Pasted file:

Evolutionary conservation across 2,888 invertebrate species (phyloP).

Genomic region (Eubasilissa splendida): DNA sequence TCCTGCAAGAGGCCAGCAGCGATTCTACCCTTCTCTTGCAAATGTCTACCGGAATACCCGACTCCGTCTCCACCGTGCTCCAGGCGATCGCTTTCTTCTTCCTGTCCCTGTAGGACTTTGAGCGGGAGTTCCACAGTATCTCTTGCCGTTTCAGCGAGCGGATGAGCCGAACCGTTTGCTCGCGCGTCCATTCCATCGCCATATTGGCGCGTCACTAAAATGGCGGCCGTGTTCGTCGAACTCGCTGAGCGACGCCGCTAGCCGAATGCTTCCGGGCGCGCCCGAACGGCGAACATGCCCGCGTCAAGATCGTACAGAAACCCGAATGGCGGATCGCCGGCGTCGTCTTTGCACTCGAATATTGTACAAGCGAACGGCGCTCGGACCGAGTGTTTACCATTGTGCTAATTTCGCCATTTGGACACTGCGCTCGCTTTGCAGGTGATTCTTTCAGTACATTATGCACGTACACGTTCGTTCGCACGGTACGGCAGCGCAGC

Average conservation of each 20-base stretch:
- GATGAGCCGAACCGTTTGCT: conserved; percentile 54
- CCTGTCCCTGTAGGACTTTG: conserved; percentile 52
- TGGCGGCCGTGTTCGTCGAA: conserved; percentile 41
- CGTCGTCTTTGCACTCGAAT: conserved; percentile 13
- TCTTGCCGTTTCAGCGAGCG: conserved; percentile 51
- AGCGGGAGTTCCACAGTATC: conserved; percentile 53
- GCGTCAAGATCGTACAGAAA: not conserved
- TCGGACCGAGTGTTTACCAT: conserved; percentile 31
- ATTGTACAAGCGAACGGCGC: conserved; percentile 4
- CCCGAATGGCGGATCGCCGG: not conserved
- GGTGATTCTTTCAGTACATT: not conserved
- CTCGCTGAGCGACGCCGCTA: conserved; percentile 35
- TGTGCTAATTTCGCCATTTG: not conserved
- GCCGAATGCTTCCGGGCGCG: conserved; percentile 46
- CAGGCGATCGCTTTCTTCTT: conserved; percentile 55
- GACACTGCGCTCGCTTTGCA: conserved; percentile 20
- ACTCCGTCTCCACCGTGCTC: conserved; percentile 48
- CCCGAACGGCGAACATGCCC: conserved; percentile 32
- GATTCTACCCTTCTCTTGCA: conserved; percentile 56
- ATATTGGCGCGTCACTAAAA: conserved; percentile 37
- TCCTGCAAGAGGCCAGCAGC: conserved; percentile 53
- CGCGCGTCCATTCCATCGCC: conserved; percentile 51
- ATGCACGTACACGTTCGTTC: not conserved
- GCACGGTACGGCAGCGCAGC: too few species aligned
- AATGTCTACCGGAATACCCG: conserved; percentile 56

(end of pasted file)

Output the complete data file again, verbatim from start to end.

Evolutionary conservation across 2,888 invertebrate species (phyloP).

Genomic region (Eubasilissa splendida): DNA sequence TCCTGCAAGAGGCCAGCAGCGATTCTACCCTTCTCTTGCAAATGTCTACCGGAATACCCGACTCCGTCTCCACCGTGCTCCAGGCGATCGCTTTCTTCTTCCTGTCCCTGTAGGACTTTGAGCGGGAGTTCCACAGTATCTCTTGCCGTTTCAGCGAGCGGATGAGCCGAACCGTTTGCTCGCGCGTCCATTCCATCGCCATATTGGCGCGTCACTAAAATGGCGGCCGTGTTCGTCGAACTCGCTGAGCGACGCCGCTAGCCGAATGCTTCCGGGCGCGCCCGAACGGCGAACATGCCCGCGTCAAGATCGTACAGAAACCCGAATGGCGGATCGCCGGCGTCGTCTTTGCACTCGAATATTGTACAAGCGAACGGCGCTCGGACCGAGTGTTTACCATTGTGCTAATTTCGCCATTTGGACACTGCGCTCGCTTTGCAGGTGATTCTTTCAGTACATTATGCACGTACACGTTCGTTCGCACGGTACGGCAGCGCAGC

Average conservation of each 20-base stretch:
- GATGAGCCGAACCGTTTGCT: conserved; percentile 54
- CCTGTCCCTGTAGGACTTTG: conserved; percentile 52
- TGGCGGCCGTGTTCGTCGAA: conserved; percentile 41
- CGTCGTCTTTGCACTCGAAT: conserved; percentile 13
- TCTTGCCGTTTCAGCGAGCG: conserved; percentile 51
- AGCGGGAGTTCCACAGTATC: conserved; percentile 53
- GCGTCAAGATCGTACAGAAA: not conserved
- TCGGACCGAGTGTTTACCAT: conserved; percentile 31
- ATTGTACAAGCGAACGGCGC: conserved; percentile 4
- CCCGAATGGCGGATCGCCGG: not conserved
- GGTGATTCTTTCAGTACATT: not conserved
- CTCGCTGAGCGACGCCGCTA: conserved; percentile 35
- TGTGCTAATTTCGCCATTTG: not conserved
- GCCGAATGCTTCCGGGCGCG: conserved; percentile 46
- CAGGCGATCGCTTTCTTCTT: conserved; percentile 55
- GACACTGCGCTCGCTTTGCA: conserved; percentile 20
- ACTCCGTCTCCACCGTGCTC: conserved; percentile 48
- CCCGAACGGCGAACATGCCC: conserved; percentile 32
- GATTCTACCCTTCTCTTGCA: conserved; percentile 56
- ATATTGGCGCGTCACTAAAA: conserved; percentile 37
- TCCTGCAAGAGGCCAGCAGC: conserved; percentile 53
- CGCGCGTCCATTCCATCGCC: conserved; percentile 51
- ATGCACGTACACGTTCGTTC: not conserved
- GCACGGTACGGCAGCGCAGC: too few species aligned
- AATGTCTACCGGAATACCCG: conserved; percentile 56